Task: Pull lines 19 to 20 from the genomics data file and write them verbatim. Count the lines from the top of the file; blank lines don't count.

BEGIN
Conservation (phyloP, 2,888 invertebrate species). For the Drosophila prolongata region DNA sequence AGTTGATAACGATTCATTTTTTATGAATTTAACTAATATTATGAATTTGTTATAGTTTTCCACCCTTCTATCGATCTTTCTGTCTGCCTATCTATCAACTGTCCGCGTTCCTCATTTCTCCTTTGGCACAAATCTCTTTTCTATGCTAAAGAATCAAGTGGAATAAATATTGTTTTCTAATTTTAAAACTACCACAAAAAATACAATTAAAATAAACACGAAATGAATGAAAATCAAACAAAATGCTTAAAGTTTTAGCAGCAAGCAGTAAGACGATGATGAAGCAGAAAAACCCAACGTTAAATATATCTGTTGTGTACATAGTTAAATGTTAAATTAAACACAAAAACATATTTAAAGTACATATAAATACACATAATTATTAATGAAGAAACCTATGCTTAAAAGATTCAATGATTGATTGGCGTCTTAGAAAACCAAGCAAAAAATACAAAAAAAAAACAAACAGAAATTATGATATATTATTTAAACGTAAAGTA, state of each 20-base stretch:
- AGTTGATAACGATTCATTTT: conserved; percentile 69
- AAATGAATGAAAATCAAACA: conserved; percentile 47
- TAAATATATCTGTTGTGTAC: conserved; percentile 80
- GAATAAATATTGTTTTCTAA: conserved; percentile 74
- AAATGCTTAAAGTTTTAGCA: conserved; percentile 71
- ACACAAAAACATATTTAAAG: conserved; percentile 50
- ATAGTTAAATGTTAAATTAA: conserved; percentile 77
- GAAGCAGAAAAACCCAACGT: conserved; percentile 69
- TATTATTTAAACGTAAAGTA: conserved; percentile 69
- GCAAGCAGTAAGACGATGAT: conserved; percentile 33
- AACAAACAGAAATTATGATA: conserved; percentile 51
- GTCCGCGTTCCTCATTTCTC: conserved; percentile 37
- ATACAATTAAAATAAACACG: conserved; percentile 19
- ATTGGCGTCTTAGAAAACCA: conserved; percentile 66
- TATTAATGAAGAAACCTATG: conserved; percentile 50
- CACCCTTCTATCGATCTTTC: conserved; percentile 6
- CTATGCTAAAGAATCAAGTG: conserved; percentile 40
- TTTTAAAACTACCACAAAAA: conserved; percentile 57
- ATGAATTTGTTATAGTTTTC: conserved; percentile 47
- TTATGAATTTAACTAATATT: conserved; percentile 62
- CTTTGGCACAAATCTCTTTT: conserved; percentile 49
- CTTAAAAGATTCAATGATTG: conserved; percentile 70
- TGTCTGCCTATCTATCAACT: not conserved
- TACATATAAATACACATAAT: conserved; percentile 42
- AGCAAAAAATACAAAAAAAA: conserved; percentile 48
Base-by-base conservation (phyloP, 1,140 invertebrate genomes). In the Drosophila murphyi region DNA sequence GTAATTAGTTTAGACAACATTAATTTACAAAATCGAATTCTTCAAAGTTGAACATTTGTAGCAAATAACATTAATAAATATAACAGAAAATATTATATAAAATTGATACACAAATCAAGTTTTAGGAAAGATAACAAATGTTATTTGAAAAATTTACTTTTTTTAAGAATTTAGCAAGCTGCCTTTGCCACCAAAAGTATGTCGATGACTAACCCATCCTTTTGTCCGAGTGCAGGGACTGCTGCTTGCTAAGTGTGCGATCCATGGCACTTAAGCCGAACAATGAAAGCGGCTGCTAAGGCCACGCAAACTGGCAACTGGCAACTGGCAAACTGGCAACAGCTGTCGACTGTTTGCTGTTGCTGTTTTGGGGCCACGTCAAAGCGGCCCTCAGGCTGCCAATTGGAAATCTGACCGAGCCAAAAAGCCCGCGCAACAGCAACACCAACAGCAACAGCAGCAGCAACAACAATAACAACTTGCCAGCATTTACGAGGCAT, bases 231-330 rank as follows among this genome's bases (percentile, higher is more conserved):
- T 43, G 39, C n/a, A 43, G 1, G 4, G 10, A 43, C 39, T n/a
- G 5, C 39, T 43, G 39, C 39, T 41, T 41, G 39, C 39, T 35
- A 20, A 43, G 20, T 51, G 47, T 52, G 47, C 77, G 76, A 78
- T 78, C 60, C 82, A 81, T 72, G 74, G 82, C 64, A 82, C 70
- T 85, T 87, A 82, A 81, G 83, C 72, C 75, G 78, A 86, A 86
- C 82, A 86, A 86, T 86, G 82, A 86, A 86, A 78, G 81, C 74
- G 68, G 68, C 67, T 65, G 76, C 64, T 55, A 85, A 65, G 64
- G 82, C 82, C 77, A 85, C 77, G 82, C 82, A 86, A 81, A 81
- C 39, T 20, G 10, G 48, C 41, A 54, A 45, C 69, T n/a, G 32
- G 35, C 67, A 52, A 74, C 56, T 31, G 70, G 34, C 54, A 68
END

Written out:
- TTTTAAAACTACCACAAAAA: conserved; percentile 57
- ATGAATTTGTTATAGTTTTC: conserved; percentile 47